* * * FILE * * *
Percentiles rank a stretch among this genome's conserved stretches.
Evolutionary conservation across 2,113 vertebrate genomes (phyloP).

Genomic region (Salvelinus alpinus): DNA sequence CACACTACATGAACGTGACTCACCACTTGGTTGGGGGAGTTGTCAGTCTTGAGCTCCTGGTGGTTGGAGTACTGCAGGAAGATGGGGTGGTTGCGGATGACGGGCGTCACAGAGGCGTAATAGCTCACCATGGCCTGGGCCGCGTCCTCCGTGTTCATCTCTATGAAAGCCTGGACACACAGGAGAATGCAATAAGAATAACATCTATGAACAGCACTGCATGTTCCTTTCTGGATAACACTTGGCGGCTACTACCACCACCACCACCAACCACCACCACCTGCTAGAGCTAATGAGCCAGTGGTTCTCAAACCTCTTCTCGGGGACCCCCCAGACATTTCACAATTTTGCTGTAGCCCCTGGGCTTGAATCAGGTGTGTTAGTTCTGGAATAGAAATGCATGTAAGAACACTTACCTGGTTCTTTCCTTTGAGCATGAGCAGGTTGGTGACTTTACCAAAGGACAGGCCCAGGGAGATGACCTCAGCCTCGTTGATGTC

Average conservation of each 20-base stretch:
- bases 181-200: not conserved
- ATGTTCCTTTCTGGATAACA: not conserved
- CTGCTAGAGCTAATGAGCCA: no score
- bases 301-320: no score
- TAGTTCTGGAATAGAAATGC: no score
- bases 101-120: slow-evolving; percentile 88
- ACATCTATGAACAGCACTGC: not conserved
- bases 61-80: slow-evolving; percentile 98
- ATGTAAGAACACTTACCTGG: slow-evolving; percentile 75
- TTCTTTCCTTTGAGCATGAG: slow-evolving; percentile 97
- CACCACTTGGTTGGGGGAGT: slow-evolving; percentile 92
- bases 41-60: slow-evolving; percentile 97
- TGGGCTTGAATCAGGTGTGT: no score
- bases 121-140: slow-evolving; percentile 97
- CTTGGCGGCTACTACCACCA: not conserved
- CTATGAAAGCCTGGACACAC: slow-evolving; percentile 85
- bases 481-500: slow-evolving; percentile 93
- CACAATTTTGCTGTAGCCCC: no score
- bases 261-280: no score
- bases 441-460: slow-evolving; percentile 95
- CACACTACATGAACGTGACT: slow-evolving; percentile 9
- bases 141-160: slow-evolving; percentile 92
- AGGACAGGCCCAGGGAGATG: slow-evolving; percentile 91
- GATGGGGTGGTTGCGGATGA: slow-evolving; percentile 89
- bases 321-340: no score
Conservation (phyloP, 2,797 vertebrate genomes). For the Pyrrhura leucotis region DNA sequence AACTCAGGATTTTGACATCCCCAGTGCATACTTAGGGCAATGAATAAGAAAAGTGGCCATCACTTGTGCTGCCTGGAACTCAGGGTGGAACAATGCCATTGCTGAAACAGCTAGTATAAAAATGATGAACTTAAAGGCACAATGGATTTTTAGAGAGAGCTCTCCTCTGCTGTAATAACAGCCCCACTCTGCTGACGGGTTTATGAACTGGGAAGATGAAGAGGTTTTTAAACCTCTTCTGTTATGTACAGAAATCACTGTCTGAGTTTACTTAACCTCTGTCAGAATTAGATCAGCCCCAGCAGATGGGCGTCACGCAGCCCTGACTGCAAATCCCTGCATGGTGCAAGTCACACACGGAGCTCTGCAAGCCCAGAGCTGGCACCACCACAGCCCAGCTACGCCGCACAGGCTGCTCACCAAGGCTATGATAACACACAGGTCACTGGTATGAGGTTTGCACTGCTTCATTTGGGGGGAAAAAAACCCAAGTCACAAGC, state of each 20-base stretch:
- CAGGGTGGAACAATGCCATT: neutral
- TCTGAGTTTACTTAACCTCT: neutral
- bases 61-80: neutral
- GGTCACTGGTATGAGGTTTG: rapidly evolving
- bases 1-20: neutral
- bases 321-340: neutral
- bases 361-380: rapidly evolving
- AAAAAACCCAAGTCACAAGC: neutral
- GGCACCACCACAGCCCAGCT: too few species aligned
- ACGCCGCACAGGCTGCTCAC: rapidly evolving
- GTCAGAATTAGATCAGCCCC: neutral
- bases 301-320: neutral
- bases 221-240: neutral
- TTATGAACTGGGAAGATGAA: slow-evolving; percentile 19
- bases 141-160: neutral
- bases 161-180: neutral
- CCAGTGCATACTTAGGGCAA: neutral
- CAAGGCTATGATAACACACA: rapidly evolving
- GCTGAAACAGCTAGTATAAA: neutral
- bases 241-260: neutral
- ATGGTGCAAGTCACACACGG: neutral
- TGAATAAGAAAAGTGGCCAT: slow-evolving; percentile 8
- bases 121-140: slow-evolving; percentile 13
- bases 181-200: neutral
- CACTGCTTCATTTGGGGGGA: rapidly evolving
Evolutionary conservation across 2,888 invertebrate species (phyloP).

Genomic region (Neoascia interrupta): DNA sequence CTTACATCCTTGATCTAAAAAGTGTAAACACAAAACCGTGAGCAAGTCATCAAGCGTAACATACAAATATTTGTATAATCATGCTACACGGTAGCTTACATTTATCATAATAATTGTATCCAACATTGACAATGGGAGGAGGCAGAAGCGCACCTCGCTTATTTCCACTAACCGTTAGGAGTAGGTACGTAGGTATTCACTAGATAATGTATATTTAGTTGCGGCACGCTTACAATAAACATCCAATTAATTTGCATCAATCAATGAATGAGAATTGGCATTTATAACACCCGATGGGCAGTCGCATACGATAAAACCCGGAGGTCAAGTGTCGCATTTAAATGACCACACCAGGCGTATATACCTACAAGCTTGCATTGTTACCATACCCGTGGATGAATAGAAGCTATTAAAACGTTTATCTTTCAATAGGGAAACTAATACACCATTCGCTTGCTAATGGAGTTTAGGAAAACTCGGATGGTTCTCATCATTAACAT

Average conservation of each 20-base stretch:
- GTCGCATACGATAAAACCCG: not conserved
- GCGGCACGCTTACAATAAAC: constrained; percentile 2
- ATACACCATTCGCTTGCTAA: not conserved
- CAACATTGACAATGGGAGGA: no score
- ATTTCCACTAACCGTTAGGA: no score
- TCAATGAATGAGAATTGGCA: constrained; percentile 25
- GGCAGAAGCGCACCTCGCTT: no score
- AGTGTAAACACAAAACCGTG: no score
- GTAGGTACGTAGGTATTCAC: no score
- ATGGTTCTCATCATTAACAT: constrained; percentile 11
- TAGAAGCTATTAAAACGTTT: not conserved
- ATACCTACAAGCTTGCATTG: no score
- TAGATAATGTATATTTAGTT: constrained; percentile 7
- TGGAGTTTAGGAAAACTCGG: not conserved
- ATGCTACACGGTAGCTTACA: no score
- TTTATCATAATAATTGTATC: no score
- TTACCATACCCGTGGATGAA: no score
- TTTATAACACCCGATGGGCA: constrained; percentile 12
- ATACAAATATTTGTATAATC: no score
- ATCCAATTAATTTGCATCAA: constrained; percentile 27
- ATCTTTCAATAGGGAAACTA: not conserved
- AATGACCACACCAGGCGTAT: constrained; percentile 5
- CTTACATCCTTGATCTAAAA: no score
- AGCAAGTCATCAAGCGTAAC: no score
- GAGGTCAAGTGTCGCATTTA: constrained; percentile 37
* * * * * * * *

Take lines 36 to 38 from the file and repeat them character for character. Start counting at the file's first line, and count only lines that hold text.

- bases 321-340: neutral
- bases 361-380: rapidly evolving
- AAAAAACCCAAGTCACAAGC: neutral